Directive 94/62 requires the Member States, in Article 7(1), to take the necessary measures to ensure that systems are set up to provide for, first, the return and/or collection of used packaging and/or packaging waste and, second, the reuse or recovery of the packaging or packaging waste collected. Article 7(1) also states that those systems must be open to the participation of the economic operators of the sectors concerned and to the participation of the competent public authorities, apply to imported products under non-discriminatory conditions, and be designed so as to avoid barriers to trade or distortions of competition in conformity with the Treaty.

41
Article 7(2) of the directive requires the measures referred to in Article 7(1) to form part of a policy covering all packaging and packaging waste and states that those measures are to take into account, in particular, requirements regarding the protection of environmental and consumer health, safety and hygiene, the protection of the quality, the authenticity and the technical characteristics of the packed goods and materials used, and the protection of industrial and commercial property rights.

42
Article 7 leaves it to the Member States to choose, as regards non-reusable packaging, between a deposit and return system, on the one hand, and a global packaging-collection system, on the other, or to opt for a combination of the two systems depending on the type of product, provided that the systems chosen are designed to channel packaging to the most appropriate waste management alternatives and form part of a policy covering all packaging and packaging waste.

43
That provision does not confer on the producers and distributors concerned any right to continue to participate in a given packaging-waste management system.

44
Directive 94/62 does not prevent a Member State from providing that amendments are to be made to packaging-waste management systems set up in its territory so as to ensure that the most appropriate waste management alternative is adopted.

45
While Directive 94/62 thus allows a Member State to require the replacement, in the light of the circumstances, of a system for the collection of packaging near the homes of consumers or points of sale with a deposit and return system, such replacement must however comply with certain conditions.

46
First, the new system must be equally appropriate for the purpose of attaining the objectives of Directive 94/62. In particular, where the new system is, as in the present case, a deposit and return system, the Member State concerned must ensure that there are a sufficient number of return points so that consumers who have been charged a deposit when buying goods in non-reusable packaging can recover the deposit even if they do not go back to the initial place of purchase.

47
It should be noted in this connection that the first sentence of Paragraph 6(1) of the VerpackV provides that distributors are to accept the return of sales packaging free of charge at, or in the immediate vicinity of, the actual point of delivery (‘am Ort der tatsächlichen Übergabe oder in dessen unmittelbarer Nähe’). While it is true that the following sentences of Paragraph 6(1) add certain details, in particular as regards the limitations on that obligation on the basis of the characteristics of the packaging concerned and on the basis of the sales area of the distributor concerned, the fact remains that the extent of the obligation to accept return does not appear to be unambiguous.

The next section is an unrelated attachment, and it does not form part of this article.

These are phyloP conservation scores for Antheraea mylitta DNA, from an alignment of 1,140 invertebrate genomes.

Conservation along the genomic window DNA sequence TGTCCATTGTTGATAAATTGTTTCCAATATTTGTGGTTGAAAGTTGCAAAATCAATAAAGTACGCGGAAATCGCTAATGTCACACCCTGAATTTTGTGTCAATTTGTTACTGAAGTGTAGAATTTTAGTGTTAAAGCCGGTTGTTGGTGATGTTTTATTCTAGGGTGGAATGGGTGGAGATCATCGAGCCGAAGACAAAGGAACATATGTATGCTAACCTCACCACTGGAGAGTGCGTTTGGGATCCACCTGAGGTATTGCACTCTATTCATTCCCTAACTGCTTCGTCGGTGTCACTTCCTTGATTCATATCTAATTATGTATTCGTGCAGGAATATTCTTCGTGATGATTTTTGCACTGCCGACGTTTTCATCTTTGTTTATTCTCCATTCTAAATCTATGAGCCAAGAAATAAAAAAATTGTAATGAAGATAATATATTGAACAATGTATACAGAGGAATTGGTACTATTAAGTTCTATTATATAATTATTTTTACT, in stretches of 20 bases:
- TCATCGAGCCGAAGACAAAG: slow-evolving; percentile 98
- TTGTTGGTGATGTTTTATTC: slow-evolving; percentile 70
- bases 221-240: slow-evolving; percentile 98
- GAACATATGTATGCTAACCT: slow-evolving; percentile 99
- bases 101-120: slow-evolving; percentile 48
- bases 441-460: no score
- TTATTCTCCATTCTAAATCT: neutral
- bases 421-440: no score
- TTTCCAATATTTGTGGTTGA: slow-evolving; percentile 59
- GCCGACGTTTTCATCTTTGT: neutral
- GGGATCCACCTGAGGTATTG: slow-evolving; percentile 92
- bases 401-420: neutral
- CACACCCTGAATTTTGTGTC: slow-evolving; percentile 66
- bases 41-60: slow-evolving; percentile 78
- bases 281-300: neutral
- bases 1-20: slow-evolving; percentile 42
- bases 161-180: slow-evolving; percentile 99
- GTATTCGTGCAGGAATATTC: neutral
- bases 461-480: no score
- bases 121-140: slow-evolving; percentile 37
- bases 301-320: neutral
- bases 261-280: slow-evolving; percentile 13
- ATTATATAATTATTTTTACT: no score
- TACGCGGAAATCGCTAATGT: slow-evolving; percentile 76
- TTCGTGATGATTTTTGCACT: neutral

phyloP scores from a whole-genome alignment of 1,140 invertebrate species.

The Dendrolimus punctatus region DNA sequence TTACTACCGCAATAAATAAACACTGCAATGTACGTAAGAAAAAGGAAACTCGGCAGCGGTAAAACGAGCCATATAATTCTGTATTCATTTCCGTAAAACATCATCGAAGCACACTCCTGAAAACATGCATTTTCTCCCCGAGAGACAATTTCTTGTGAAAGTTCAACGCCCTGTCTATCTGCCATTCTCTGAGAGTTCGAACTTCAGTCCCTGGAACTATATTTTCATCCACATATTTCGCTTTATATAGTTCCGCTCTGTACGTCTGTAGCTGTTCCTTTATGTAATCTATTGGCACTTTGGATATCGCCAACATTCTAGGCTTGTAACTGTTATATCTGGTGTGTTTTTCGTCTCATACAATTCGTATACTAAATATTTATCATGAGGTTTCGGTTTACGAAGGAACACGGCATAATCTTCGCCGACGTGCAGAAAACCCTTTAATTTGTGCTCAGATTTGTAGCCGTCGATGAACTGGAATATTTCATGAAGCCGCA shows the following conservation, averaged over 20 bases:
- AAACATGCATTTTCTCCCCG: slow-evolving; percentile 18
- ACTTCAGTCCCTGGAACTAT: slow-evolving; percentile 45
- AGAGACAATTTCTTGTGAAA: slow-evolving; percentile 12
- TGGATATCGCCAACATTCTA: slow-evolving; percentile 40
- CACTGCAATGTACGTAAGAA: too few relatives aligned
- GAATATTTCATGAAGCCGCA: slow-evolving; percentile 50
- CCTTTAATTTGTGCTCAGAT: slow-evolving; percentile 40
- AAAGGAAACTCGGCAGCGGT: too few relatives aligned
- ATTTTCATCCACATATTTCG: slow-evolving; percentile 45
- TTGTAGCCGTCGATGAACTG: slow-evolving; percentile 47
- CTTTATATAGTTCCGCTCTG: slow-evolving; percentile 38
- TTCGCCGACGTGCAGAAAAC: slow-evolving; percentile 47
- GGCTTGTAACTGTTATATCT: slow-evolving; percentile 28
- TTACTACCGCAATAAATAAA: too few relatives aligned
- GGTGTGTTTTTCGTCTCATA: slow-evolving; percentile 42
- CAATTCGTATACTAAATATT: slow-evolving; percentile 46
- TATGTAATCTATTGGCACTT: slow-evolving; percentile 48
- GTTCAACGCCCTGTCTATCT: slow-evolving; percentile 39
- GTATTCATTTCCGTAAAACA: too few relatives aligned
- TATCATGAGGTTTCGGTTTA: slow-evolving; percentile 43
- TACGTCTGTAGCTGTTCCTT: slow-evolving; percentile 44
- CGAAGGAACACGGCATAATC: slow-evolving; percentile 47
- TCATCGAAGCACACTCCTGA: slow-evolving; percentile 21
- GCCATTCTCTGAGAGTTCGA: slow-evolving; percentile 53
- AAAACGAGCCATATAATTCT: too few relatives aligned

48
Second, the changeover to the new system must take place without a break and without jeopardising the ability of economic operators in the sectors concerned actually to participate in the new system as soon as it enters into force. Article 7(1) of Directive 94/62 obliges each Member State to ensure that the producers and distributors concerned have access to a packaging-waste management system at all times and without discrimination.

49
Therefore, a Member State which replaces the existing packaging-waste management system with another has the task of ensuring that the producers and distributors concerned have a reasonable period for the transition to the new system so that they can adapt their production methods and chains of distribution to the requirements of the new system.

50
The answer to the third question must therefore be that while Article 7 of Directive 94/62 does not confer on the producers and distributors concerned any right to continue to participate in a given packaging-waste management system, it precludes the replacement of a global system for the collection of packaging waste with a deposit and return system where the new system is not equally appropriate for the purpose of attaining the objectives of that directive or where the changeover to the new system does not take place without a break and without jeopardising the ability of economic operators in the sectors concerned actually to participate in the new system as soon as it enters into force.

Question 4

51
By its fourth question, the national court essentially asks whether Article 28 EC precludes national rules, such as those laid down in Paragraphs 8(1) and 9(2) of the VerpackV, under which the proportion of reusable packaging in the sector concerned determines whether producers and distributors using non-reusable packaging may fulfil their deposit, return and recovery obligations by participation in a global collection system.